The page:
• a lot of the time i agree with you prince. but on this no. the key problem with modern economics is that it tries to be a science/mathematically driven/engineering. it is not, it is a collection of individuals driven by fear and greed. the more behavioural economics becomes the better. also due to perverse incentives many of the brightest math minds/potential engineers, were sucked into finance in last decade, this further hollowed out western economies and diverted creative/innovative minds to cook up subprime/CDOs etc. the less mathematics and more behavioural economics becomes the better. sorry

        • Actually I totally agree with your disagreement! Behavourial finance for sure trumps the invalidity of the mathematically (but not dynamic engineering) based CAPM/MPT hypothesises. Indeed most of finance is categorised by math “try-hards”, particularly in property data analysis.

          But for economics, we need to merge the behavioural, complexity and probability fields – including dynamic analysis of credit and monetary systems instead of being stuck in a “equilibrium” fantasy world that ignores money and credit, has no conception of negative/positive feedback (h/t Dave) complexities, a made up world that any serious engineer would recognise as bogus.

          Further to that, and looking at my partner Q Continuum, we need more engineer capitalists – i.e people with a mind for the productive nature of capital (i.e to build things, not create financial instruments)

          And yes, I bemoan the waste of physics and math PhD’s writing algo’s for robots et al..

          Luckily most economists would make poor engineers…

          • now you are talking prince. so you support awerbuchs view of CAPM vs engineering valuations in renewables valuation.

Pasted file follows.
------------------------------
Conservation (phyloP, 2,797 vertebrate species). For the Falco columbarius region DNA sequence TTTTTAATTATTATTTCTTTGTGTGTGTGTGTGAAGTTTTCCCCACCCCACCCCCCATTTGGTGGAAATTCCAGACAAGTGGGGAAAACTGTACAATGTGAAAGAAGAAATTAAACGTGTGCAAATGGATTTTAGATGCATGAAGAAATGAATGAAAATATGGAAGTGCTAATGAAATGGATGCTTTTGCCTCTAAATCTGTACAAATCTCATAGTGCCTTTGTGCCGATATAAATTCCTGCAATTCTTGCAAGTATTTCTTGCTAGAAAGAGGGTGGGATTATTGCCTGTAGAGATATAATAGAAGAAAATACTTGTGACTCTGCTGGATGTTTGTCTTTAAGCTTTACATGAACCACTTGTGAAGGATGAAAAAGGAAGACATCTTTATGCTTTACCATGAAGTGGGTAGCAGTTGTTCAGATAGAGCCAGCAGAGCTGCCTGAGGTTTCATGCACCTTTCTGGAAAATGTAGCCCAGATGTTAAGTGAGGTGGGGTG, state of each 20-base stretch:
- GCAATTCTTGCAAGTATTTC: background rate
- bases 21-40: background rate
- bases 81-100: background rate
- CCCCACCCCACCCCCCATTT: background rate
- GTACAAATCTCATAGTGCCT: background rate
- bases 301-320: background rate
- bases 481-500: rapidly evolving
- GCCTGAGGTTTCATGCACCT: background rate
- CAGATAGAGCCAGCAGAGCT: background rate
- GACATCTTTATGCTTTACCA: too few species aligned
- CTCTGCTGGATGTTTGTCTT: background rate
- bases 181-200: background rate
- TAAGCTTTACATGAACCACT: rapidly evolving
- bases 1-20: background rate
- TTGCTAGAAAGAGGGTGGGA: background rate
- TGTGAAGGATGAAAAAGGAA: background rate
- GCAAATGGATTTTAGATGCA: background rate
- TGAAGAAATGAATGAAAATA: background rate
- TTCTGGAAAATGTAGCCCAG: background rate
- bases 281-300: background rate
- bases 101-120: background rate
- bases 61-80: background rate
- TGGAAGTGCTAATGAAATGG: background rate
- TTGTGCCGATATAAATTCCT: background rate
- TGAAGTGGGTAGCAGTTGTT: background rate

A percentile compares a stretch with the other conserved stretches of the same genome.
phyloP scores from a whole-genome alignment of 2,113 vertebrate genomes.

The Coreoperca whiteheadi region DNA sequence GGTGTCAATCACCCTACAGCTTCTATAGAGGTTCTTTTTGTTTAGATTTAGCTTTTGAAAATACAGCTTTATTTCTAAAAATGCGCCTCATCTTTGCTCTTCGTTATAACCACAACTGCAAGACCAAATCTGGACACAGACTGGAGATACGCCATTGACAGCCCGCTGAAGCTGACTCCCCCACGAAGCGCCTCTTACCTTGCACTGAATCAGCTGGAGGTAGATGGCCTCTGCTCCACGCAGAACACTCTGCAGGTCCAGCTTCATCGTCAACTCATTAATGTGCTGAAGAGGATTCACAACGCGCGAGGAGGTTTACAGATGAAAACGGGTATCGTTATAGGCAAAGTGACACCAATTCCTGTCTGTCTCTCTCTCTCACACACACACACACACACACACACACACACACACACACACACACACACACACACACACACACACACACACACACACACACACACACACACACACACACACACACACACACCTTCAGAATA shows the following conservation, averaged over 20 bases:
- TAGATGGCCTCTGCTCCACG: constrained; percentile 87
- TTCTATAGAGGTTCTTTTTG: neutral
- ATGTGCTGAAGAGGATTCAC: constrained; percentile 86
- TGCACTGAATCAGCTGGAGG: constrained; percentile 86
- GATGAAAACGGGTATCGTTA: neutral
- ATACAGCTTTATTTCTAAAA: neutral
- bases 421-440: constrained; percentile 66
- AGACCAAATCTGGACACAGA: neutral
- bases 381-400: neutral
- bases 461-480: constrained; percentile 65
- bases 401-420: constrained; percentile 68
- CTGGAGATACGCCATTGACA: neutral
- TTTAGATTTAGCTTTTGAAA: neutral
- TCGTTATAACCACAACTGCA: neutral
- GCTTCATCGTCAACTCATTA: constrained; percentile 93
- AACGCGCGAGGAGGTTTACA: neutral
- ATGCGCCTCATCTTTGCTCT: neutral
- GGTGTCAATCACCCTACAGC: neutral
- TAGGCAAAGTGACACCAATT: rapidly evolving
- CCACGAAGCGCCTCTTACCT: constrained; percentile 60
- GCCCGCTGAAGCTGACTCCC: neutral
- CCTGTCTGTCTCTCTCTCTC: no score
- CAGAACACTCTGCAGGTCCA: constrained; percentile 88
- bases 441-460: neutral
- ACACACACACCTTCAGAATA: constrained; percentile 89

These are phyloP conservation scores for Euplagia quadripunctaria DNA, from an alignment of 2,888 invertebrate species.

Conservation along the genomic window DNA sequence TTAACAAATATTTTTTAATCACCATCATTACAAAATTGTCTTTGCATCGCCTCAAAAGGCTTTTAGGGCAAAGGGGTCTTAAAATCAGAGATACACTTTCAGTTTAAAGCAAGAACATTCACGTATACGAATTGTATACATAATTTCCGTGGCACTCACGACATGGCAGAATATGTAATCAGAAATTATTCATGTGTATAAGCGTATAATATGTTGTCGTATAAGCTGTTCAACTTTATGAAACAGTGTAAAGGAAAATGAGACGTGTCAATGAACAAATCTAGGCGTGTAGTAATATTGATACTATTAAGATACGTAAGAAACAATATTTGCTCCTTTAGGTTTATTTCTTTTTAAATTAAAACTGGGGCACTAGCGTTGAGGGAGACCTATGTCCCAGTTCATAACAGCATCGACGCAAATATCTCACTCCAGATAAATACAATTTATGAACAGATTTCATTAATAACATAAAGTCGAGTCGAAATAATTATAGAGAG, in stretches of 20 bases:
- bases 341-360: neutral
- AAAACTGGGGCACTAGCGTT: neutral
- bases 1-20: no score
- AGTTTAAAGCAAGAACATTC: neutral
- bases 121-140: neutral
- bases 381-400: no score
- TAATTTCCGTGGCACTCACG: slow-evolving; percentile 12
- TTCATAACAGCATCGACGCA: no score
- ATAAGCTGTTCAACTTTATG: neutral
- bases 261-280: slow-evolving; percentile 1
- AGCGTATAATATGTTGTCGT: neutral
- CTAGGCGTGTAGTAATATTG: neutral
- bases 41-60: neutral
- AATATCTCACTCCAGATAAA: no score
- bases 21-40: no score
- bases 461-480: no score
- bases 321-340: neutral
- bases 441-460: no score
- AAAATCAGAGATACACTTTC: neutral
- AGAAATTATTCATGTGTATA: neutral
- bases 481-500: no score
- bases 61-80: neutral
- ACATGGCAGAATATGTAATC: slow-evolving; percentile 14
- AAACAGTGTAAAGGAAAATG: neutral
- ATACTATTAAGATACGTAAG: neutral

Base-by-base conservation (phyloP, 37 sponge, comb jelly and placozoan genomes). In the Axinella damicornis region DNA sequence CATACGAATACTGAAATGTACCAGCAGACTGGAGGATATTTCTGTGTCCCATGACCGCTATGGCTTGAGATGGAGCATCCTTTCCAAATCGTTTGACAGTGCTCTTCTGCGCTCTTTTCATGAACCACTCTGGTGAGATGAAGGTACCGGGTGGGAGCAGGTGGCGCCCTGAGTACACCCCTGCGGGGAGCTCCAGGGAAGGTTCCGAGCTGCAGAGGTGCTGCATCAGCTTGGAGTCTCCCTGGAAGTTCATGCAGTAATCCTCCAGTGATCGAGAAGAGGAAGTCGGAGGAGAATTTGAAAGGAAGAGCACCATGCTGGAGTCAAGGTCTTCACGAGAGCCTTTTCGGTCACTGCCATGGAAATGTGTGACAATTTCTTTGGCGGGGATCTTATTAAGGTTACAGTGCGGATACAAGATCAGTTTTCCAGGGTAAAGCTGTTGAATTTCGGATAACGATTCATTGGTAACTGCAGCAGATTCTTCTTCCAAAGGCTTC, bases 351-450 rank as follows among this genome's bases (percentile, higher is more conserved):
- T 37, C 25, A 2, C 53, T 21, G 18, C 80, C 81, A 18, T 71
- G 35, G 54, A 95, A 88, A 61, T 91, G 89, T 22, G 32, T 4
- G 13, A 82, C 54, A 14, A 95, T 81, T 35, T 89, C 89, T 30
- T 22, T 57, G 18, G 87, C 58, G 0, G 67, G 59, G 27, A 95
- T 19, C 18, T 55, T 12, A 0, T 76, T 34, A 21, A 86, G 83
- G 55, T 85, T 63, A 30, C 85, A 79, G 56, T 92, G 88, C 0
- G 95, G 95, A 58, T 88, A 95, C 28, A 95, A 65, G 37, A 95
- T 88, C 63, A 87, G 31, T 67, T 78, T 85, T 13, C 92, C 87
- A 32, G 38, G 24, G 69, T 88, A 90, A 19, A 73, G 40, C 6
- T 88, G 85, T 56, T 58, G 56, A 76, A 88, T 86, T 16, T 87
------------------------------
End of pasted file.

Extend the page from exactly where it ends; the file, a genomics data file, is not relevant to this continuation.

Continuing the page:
i like your hybridised approach too regarding schiller comboed with say soros and taleb for instance?

            as trading analyst i have become deeply interested in behavioural side of things and want to start looking at hormones and traders behaviours. work has been done on this too.

          • Theory is nice, what actually happens in practice is more important. First lesson once you leave uni. Unfortunately it doesn’t sound like that lesson is taught in economics. Probably because engineering feedback loops are stronger. Bad design – gear fails/explodes – boss gets made – money lost – no bonus or job. However in economics: GFC happens – people lose jobs, but typically not economists – economists employed to explain why it failed – paper written as to why the system was wrong and the theory was right – go home and have a G&T.

    • >Negative feedback acts to oppose changes to a system, while positive feedback reinforces changes to a system. In this instance, the economy is shrinking. Austerity is introduced because the economy is shrinking, causing it to shrink further. This is a positive feedback loop.

      Yes, point taken Dave however as Mainlander says below this is a point of reference thing.

      Maybe I should call it an “economically-negative positive feedback loop”.

  2. A weaker EURO (if it will last) it’s by far the best medicine for Europe. Germany will have to live with that. That was the nature of the crisis, the inability of peripheral countries to devalue their currency to become more competitive, as it usually happens. But now it looks like EURO repatriation has finished and a EURO decline has happened. Problem is: will it last and maybe go even lower? Will US and Japan be able to sustain a relatively stronger USD and YEN?

  3. I’ve been living in Europe now for 15 years and working in investment banking for my myriad sins. The view i’ve become convinced of is behavioural economics should be the dominant thinking (i was lucky to work with Albert Edwards for a while). The classical mode of economists ignoring a vast majority of human behaviour to produce theories of economic rationality, are now for the most part, easily understood to be bogus.

    However, the one nexus that gets less attention & for me has an enormous influence is the polital-banking one. The decisions driven by this complex have completely skewed the rationale & judgements of markets in the last 5-10 years. The small cabal that make these decisions makes trading and investing just a roulette wheel of outcomes (imho). The decisions get made & then the salaried economists supporting the complex theorise to support them.

    It’s a lose-lose situation until they exhaust all the possibilities they think they have.

    Then potentially we return to some semblance of economic cause & effect. Working in Greece these last 6 years i can attest to the fact that economic decisions made by the ordinary people get distilled to pure fear & greed when the wheels fall off and politicians try to “fix” the economy in ways that are intuitively alien to the ordinary punter. For e.g. the evolution of bank deposits here is a small testament to that.